Have you studied your energy bill recently? Well yes I know that you have glanced at it to pay it or to check the direct debit amount but who in their right mind reads 3 or 4 pages of numbers and standard text.
Now is the time to take action
Since 31st March 2014 there have been some changes to energy bills which should encourage you to examine them in a little more detail. All energy suppliers must now show information on your bill on their cheapest tariff available to you. So you can figure out at a glance whether you are on the right deal or not.
So let’s take a typical example, an extract from page 1 of an npower dual fuel bill (which is 4 pages long in total).
Here we are shown the projected annual cost of the household’s electricity and gas (based on the last 12 months usage) along with the current tariff (in this case an April 2015 Price Fix tariff).
Below this is the lowest cost tariff available to the householder, an Online Price Fix October 2015, which will save around £88 on last year’s energy usage (364.77 on electricity and £23.19 on gas). Since the April 2015 Price Fix tariff has no early exit charges we can make one call to the energy supplier and ask to be transferred to the new lower rate. This also has no early exit penalty so in 3 or 6 months time we can happily switch again if there is a lower rate available.
Some new rules to the energy game from Ofgem
To try and get clearer information for households in 2013 Ofgem, the energy industry regulator, made some changes to what energy companies can do.
From 1st January 2014 energy suppliers were only allowed to offer a maximum of four different tariffs for each fuel. This was to try and stop the “smoke and mirrors” confusion when an energy supplier had dozens if not hundreds of different rates which were difficult to compare. This change has improved pricing transparency although do be aware that energy companies will always be thinking of ways to “game the system” and make more money out of their existing customers.
From 31st March the cheapest available tariff has to be shown on your energy bill (as explained above). Also to try and simplify things energy companies have been instructed to use a new Tariff Comparison Rate (TCR) when communicating with their customers. The TCR is the cost per kWh for a typical energy user. It is calculated assuming the household uses 13,500 kWh of gas and 3,200 kWh of electricity. It means that you can easily compare the unit cost of each kWh on each tariff offered by every energy company. The downside is that it is not customised to your own energy use so if you use a lot more or a lot less energy than average it may not represent what you actually spend. Personally I feel it is a little confusing but it does help give a quick and easy way to compare prices before using your specific annual energy usage to work out the best deal for you.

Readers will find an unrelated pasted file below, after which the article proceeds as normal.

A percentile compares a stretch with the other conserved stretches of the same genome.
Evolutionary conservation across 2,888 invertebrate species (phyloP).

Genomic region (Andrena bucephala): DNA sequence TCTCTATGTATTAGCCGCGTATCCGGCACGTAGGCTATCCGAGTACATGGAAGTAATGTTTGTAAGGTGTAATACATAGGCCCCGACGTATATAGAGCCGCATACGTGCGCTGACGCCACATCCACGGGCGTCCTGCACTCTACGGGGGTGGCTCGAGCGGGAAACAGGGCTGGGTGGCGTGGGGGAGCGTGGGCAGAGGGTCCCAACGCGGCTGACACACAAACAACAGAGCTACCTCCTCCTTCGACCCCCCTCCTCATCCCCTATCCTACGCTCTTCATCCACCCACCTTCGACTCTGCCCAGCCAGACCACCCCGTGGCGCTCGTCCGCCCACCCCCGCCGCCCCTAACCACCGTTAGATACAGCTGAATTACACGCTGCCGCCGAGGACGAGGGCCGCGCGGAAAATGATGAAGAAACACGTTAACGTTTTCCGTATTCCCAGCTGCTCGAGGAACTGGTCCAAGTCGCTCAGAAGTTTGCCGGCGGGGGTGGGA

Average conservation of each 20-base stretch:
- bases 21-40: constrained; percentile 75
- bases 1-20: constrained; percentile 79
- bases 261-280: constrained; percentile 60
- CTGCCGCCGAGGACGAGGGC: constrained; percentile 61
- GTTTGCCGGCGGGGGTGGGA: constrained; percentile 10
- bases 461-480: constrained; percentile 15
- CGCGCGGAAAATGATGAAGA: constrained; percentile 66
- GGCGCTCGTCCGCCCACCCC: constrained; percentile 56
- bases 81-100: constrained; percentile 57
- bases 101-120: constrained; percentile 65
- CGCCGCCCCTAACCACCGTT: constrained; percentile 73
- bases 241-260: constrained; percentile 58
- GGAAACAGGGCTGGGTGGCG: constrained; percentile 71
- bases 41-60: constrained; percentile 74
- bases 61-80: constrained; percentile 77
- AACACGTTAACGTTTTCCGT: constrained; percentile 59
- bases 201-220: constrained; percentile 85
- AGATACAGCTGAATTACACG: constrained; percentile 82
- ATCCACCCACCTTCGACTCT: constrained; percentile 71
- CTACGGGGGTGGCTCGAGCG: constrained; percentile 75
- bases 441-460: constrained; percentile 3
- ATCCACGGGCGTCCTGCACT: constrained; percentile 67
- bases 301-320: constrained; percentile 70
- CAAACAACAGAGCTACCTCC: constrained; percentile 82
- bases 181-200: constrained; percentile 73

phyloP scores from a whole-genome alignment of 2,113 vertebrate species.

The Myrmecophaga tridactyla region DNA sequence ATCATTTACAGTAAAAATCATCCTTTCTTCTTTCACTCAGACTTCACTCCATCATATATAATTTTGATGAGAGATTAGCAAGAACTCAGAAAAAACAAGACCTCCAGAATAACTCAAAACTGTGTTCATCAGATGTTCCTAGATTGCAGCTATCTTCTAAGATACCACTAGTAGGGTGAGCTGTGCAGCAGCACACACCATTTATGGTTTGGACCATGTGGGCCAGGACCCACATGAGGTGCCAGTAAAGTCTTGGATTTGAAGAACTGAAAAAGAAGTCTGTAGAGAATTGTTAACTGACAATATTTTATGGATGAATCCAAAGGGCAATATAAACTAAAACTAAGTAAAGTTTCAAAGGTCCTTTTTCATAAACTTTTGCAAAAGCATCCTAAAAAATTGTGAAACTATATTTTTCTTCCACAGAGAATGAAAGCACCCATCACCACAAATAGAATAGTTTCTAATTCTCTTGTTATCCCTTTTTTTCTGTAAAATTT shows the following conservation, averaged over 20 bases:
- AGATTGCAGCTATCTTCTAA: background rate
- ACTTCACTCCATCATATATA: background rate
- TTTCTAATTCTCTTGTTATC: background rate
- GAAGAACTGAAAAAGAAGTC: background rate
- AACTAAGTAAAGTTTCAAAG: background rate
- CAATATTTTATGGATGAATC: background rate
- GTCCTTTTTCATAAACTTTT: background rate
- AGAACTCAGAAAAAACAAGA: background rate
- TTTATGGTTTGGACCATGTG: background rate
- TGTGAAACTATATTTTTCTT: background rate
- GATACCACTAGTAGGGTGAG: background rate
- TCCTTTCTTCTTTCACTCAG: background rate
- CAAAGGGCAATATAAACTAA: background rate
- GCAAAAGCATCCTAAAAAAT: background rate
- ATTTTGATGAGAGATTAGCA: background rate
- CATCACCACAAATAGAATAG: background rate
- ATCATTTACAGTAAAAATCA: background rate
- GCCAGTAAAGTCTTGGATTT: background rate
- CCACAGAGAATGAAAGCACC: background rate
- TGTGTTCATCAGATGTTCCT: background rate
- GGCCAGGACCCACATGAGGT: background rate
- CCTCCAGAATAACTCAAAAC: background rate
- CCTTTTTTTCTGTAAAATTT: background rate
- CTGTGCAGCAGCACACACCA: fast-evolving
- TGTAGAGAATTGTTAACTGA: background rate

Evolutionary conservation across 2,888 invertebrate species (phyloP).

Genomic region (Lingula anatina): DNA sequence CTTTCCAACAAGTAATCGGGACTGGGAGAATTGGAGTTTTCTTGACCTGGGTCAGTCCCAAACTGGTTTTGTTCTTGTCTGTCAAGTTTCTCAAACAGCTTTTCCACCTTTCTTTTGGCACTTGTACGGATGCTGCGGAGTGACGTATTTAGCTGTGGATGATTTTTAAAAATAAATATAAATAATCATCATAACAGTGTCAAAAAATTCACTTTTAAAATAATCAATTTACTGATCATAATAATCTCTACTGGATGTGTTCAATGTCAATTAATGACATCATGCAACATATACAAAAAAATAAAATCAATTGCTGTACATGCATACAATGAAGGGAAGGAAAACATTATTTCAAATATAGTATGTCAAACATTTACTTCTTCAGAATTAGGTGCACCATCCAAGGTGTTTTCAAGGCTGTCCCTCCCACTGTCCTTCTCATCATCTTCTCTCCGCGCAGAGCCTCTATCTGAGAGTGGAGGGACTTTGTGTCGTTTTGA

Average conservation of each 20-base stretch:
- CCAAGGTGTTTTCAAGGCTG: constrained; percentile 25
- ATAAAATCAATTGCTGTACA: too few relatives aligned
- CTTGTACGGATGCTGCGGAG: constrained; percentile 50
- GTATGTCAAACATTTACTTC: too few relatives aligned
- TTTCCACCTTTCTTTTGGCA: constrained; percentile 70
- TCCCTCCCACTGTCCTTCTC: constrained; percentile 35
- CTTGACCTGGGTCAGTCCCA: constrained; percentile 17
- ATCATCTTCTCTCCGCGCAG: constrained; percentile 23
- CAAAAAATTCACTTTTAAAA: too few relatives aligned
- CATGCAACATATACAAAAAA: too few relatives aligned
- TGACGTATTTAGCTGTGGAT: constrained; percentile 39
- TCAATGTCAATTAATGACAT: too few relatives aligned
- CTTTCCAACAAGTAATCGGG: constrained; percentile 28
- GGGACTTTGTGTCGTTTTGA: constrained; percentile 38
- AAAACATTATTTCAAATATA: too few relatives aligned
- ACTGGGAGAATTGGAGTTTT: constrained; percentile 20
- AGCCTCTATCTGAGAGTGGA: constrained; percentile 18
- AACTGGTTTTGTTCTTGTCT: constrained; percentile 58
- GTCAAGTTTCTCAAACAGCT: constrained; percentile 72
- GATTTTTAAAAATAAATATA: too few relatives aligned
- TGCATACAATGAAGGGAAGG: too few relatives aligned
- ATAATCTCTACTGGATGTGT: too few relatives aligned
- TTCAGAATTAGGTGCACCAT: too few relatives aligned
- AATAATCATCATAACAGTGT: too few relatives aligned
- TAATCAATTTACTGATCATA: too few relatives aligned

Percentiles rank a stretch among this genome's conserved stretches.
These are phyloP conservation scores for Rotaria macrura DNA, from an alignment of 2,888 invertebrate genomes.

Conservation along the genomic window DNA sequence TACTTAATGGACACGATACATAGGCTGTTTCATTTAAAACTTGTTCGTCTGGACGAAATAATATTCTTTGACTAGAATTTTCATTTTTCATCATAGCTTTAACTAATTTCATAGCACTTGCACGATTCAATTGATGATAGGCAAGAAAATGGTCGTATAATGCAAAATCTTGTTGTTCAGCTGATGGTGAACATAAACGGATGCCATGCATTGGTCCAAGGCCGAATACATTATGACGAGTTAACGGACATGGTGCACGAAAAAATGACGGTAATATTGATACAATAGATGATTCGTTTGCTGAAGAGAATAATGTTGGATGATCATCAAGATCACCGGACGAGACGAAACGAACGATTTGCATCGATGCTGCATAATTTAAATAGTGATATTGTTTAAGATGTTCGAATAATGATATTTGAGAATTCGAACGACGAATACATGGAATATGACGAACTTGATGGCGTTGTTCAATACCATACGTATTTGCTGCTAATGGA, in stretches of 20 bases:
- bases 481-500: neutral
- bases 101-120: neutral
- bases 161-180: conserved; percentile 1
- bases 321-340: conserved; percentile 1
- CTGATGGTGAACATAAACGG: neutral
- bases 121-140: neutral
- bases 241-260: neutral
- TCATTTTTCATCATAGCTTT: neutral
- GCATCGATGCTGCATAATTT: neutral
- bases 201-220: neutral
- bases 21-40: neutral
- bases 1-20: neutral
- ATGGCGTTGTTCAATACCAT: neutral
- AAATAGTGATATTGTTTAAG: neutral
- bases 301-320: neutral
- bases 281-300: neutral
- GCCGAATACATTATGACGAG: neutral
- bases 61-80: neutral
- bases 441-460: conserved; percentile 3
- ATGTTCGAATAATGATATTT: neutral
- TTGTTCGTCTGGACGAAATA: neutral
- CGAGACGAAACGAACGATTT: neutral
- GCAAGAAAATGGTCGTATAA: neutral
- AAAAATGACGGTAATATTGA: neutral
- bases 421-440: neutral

From 30 June 2014 energy suppliers were also required to switch households on higher tariffs to their cheapest variable rate. This sounds great. Call me a cynic but some of the energy companies have come up with a way round this rule. The rules require them to only offer variable rates so this does not include fixed rate deals with a specific end date. The smarter energy companies will offer good rates on deals with a specific end date and keep the variable rates high. That way a household has to actually do something to save money on their energy bill.
Let’s take a look at one specific supplier, npower, in the West Midlands (electricity and gas prices do vary slightly by region). This is using the TCR for the average energy user. Prices were available in August 2014 and are for direct debit customers (you pay much more if you don’t pay by direct debit):
Example Gas TCR
- 4.2p per kWh – Online Price Fix October 2015 – no early exit penalty
- 4.46p per kWh – Price Fix June 2016 – no early exit penalty
- 5.04p per kWh – Standard SC
- 5.08p per kWh – Intelligent Fix April 2017 – exit penalty
So an average energy user who had internet access to their account would be better off on the 4.2p kWh Online Price Fix October 2015 rate than on the Standard SC rate. This is a bit odd since fixed rates in other non-energy sectors are often priced at a premium as they offer certainty of pricing. What is tells me is that npower are one of the energy providers who are playing games – under Ofgem rules they have to switch people on older tariffs to a variable rather than a fixed rate so they will keep their variable (standard) rate artificially high. As an average energy user you would be spending much more than you needed to on the Standard rate with npower.
By the way I don’t think npower are any worse than the rest of the big six energy suppliers (British Gas are pretty bad for their standard rate gas supply); I just wanted to use a specific example of the games the industry plays.
So what should I do?
If you have never asked to change your tariff then you are almost certainly on an expensive and misleadingly named “standard rate” tariff. Either switch to a new supplier with a much better rate (over 2 million homes have already switched away from the big 6) or at least take up the offer on your energy bill and switch to the cheapest available tariff with your existing supplier; do make sure their is no exit penalty for switching out of this rate so you can take advantage of better rates in the future.